||This article's lead section may not adequately summarize key points of its contents. (March 2014)|
The name amaretto originated as a diminutive of the Italian word amaro, meaning "bitter", which references the distinctive flavour lent by the mandorla amara (the bitter almond) or by the drupe kernel. However, the bitterness is not unpalatable, and sweeteners - and sometimes sweet almonds - enhance the flavour in the final products. Thus one can interpret the liqueur's name as a description of the taste as "a little bitter".
Conflation of amaro ("bitter") and amore ("love") has led to associations with romance.
One should not confuse amaretto with amaro, a different family of Italian liqueurs that, while also sweetened, have a stronger bitter flavour deriving from herbs.
Despite the known history on the introduction and acceptance of almonds into Italian cuisine, newer takes on the meanings and origins have been popularized by the two major brands. Though of sometimes questionable factuality, these tales hold a sentimental place in Saronno culture.
In 1525, a Saronno church commissioned artist Bernardino Luini, one of Leonardo da Vinci's pupils, to paint their sanctuary with frescoes. As the church was dedicated to the Virgin Mary, Luini needed to depict the Madonna, but was in need of a model. He found his inspiration in a young widowed innkeeper, who became his model and (in most versions) lover. Out of gratitude and affection, the woman wished to give him a gift. Her simple means did not permit much, so she steeped apricot kernels in brandy and presented the resulting concoction to a touched Luini.
Disaronno Originale (28% abv) has a characteristic bittersweet almond taste (although it contains no almonds or nuts) and is known for its distinctive appearance. Disaronno has been in production since about 1900. It claims its "originale" amaretto's "secret formula" is unchanged from 1525, and claims the Luini tale as its own particular history. Its production remains in Saronno, but the product is sold worldwide.
The company describes its amaretto as an infusion of "apricot kernel oil" with "absolute alcohol, burnt sugar, and the pure essence of seventeen selected herbs and fruits". The amber liqueur is presented in a rectangular glass decanter designed by a craftsman from Murano.
The product was originally named "Amaretto di Saronno Originale" (Original Amaretto from Saronno). It subsequently changed to "Amaretto Disaronno", transforming the origin of the product into a more distinctive brand name. Finally, it changed once more to "Disaronno Originale"; it has not marketed itself as an "amaretto" since 2001.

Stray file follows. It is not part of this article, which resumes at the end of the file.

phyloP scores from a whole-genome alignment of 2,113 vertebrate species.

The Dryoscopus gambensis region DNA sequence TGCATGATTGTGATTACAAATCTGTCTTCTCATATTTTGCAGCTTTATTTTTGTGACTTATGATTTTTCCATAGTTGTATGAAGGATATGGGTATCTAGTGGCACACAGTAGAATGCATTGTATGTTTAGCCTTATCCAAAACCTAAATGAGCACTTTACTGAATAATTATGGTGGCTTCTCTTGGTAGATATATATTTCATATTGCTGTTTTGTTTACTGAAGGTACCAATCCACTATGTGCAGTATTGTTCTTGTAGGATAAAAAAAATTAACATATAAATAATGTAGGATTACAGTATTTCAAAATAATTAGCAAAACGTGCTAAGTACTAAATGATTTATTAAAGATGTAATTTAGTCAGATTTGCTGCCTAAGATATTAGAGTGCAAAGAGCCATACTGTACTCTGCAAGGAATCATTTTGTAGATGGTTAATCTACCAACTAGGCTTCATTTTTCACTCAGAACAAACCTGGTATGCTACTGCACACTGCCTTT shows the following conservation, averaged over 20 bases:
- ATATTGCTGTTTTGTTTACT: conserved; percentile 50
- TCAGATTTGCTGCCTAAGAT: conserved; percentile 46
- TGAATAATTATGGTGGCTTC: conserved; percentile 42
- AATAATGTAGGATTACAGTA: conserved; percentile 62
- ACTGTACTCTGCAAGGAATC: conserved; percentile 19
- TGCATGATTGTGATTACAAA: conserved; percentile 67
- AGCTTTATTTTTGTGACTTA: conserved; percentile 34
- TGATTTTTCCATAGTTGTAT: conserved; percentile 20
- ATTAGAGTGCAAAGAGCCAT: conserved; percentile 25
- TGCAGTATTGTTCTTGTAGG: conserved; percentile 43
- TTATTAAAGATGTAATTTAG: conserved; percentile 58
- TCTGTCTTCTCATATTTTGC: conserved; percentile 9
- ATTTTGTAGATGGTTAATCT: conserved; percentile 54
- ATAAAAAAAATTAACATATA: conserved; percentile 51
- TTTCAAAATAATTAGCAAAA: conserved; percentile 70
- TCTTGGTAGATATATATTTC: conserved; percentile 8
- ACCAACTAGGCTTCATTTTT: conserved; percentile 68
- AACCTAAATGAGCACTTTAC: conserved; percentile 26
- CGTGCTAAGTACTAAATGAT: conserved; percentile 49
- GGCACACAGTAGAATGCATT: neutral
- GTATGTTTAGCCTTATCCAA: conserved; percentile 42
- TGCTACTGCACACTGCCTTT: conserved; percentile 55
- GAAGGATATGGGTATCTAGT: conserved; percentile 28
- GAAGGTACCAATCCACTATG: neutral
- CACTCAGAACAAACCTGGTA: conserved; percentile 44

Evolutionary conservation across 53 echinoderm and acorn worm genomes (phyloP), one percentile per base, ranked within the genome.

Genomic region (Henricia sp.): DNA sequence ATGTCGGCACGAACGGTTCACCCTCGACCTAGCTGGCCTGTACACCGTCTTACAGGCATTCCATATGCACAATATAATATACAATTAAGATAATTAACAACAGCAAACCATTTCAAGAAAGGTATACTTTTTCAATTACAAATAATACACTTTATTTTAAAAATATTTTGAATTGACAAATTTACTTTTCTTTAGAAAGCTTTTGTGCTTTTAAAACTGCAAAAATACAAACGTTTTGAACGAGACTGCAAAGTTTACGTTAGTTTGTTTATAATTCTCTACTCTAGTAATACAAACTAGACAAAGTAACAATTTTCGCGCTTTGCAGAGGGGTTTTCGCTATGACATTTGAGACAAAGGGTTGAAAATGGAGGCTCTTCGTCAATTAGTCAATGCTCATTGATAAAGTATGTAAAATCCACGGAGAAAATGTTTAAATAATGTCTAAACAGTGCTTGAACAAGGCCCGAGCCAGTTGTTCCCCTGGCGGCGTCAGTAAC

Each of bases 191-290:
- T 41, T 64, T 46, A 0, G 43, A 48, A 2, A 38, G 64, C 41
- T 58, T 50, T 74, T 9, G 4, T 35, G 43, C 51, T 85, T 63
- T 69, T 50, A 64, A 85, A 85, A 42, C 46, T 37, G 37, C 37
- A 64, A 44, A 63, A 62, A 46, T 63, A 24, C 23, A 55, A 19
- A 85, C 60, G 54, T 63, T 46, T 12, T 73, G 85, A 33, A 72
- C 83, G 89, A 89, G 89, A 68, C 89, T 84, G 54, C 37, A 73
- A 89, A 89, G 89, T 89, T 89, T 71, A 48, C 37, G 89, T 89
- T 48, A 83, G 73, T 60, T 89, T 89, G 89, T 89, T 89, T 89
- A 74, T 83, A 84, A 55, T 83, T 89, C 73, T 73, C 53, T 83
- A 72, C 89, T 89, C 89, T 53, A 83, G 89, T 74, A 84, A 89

According to the Disaronno website, their amaretto contains no almonds, and is nut-free. Therefore, it is safe for people with nut or related allergies.
Lazzaroni Amaretto (24% abv), produced by Paolo Lazzaroni & Figli S.p.A., also presents itself as the first such liqueur. It is based on an infusion of Amaretti di Saronno (macaroons), a process which imparts a "delicate almond/apricot flavour". Lazzaroni claim the tale of the young couple blessed by the bishop as the origin of their generations-guarded family recipe, dating it to 1718; the amaretto has been in production since 1851.
Amaretto serves a variety of culinary uses.
- Amaretto is added to desserts, including ice cream, which enhances the flavour of the dessert with almonds and complements chocolate. Tiramisu, a popular Italian cake, is often flavoured with either real amaretto or alcohol-free amaretto aroma.
- Savoury recipes which call for it usually focus on meat, such as chicken.
- A few shots of amaretto can be added to pancake batter for a richer flavour.
- Amaretto is often added to almondine sauce for fish and vegetables.
- Amaretto is often added to whipped cream.
Amaretto may be served neat (by itself) or on the rocks (with ice). It is often added to other beverages to create several popular mixed drinks. It is also a popular choice of liqueur to add to coffee in the morning.
The following cocktails highlight Amaretto liqueur as a primary ingredient.
- French Connection. Ingredients: Amaretto liqueur, Cognac and ice cubes
- Godfather. Ingredients: Amaretto liqueur, Scotch and ice cubes.
- Godmother. Ingredients: Amaretto liqueur, Vodka and ice cubes.
- Godchild. Ingredients: Amaretto liqueur, Cream and ice cubes.
- Toasted Almond. Ingredients: Amaretto liqueur, Kahlúa, Cream and ice cubes.
- Bocce Ball. Ingredients: Amaretto liqueur, Orange juice, Club soda and ice cubes.
- Cuban Breeze. Ingredients: Amaretto liqueur, Vodka, Pineapple juice and ice cubes.
- Lounge Lizard. Ingredients: Amaretto liqueur, Dark Rum, Cola and ice cubes.
- Amaretto Sour. Ingredients: Amaretto liqueur, Sweet and Sour Mix.
- Amaretto Sour variant. Ingredients: Amaretto liqueur, egg white, cask strength bourbon, lemon juice, and simple syrup. Shake and pour over ice.
- "GOZIO Amaretto Almond Liqueur". AHardy USA Ltd. Archived from the original on July 12, 2012. Retrieved October 18, 2010.
- Hopkins, Kate. "Almonds: Who Really Cares?" (August 28, 2004). Accidental Hedonist. Retrieved January 1, 2007.
- Harper, Douglas. "Amaretto". Online Etymology Dictionary. Retrieved January 1, 2007.
- foodnetwork.ca. "A Brief History of Amaretto". Shaw Media Inc. Retrieved December 30, 2011.
- Disaronno. Retrieved January 1, 2007. Home → Heritage → Page 2: The Legend. (A direct link is not available due to the Adobe Flash-based interface.)
- Disaronno. Retrieved January 1, 2007. Home → Heritage → Page 4: The "Originale" Story. (A direct link is not available due to the Adobe Flash-based interface.)
- Product description. Lazzaroni Amaretto. Heaven Hill Distilleries. Retrieved January 1, 2007.
- Morgenthaler, Jeffrey. "I Make the Best Amaretto Sour in the World". Retrieved December 12, 2013.
- Media related to Amaretto liqueurs at Wikimedia Commons